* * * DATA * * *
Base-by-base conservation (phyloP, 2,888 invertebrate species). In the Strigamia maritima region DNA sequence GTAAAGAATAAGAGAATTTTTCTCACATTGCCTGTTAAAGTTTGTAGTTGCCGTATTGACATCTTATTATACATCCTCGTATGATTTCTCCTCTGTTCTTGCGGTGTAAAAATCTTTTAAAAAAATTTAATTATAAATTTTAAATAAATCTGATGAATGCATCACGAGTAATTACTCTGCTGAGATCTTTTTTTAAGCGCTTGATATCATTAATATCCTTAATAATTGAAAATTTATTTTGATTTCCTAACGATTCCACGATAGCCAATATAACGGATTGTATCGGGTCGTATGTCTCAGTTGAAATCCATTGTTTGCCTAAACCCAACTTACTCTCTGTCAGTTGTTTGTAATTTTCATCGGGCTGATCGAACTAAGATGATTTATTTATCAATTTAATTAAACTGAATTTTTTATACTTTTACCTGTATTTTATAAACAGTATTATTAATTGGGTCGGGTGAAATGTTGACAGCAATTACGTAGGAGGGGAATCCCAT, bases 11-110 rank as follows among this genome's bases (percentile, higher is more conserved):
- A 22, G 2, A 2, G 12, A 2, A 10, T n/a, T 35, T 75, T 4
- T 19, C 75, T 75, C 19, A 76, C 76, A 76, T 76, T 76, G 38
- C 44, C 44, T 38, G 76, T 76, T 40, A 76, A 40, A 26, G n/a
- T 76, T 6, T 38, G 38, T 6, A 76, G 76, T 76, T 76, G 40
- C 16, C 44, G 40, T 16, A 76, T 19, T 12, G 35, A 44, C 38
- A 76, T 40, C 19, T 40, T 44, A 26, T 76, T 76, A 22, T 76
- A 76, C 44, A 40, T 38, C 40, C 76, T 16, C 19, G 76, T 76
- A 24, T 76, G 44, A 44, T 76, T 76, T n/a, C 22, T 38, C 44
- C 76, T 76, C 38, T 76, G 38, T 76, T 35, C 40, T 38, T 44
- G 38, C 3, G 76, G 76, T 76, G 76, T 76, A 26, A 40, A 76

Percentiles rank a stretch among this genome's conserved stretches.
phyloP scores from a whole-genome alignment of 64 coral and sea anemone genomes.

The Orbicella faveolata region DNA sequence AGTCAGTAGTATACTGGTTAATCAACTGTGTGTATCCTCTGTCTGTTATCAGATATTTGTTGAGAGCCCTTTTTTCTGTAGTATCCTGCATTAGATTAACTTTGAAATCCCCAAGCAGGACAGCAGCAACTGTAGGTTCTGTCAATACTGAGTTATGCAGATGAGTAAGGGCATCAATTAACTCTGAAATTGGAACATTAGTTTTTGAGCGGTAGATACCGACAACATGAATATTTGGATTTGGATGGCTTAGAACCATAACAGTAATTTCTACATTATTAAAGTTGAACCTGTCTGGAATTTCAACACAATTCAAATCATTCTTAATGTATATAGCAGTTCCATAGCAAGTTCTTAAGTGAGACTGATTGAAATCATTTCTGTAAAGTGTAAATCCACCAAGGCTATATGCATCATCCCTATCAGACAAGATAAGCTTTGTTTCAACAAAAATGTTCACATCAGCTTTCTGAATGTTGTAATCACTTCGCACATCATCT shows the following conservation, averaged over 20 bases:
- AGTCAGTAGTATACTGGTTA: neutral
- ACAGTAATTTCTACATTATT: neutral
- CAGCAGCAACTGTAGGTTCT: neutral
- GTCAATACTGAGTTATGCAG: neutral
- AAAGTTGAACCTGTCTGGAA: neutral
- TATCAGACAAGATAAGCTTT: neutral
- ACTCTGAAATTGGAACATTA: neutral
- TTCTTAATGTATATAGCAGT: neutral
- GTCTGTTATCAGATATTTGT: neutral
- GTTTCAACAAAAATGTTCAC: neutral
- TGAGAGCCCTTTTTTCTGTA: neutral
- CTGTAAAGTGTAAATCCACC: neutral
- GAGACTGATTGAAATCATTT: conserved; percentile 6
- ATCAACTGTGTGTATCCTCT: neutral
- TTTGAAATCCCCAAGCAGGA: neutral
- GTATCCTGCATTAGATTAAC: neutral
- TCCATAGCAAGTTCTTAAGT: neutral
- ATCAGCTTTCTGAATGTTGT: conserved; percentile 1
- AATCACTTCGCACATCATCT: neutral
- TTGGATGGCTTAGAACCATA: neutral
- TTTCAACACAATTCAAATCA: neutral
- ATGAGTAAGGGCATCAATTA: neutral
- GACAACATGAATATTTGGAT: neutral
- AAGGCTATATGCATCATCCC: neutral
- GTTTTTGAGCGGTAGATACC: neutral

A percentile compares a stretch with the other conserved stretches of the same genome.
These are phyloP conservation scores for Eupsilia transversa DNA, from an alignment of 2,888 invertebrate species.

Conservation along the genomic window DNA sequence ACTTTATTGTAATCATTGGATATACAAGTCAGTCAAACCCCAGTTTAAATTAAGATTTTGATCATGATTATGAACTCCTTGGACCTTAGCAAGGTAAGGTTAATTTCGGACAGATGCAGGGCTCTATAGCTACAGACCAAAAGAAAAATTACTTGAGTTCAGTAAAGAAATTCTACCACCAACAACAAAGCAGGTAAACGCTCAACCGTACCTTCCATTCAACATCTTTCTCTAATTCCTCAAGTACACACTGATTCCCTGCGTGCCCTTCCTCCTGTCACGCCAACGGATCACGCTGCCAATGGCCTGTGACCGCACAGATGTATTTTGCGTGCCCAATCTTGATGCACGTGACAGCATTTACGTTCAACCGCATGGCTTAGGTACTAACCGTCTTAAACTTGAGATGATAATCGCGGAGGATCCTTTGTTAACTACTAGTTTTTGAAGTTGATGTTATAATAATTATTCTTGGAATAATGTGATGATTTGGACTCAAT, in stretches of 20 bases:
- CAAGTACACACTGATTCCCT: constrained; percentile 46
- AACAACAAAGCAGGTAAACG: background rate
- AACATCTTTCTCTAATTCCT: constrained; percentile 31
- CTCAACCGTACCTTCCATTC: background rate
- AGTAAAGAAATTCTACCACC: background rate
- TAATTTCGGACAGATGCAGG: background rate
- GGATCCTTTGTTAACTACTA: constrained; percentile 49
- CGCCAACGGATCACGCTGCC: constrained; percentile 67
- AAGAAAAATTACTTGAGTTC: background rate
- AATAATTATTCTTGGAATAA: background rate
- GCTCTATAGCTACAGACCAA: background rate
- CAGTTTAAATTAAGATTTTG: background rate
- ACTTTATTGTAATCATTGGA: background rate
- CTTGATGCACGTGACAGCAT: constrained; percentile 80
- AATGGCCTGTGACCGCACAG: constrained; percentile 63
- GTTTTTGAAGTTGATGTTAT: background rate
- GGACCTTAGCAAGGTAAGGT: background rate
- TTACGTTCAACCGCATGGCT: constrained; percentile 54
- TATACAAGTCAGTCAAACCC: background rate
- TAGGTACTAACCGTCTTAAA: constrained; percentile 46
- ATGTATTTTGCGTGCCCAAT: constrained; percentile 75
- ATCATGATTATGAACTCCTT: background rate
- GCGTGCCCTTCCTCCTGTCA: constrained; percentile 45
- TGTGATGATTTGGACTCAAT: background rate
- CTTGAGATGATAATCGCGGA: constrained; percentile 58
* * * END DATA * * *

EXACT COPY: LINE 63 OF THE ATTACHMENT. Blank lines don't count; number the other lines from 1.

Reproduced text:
- ATGTATTTTGCGTGCCCAAT: constrained; percentile 75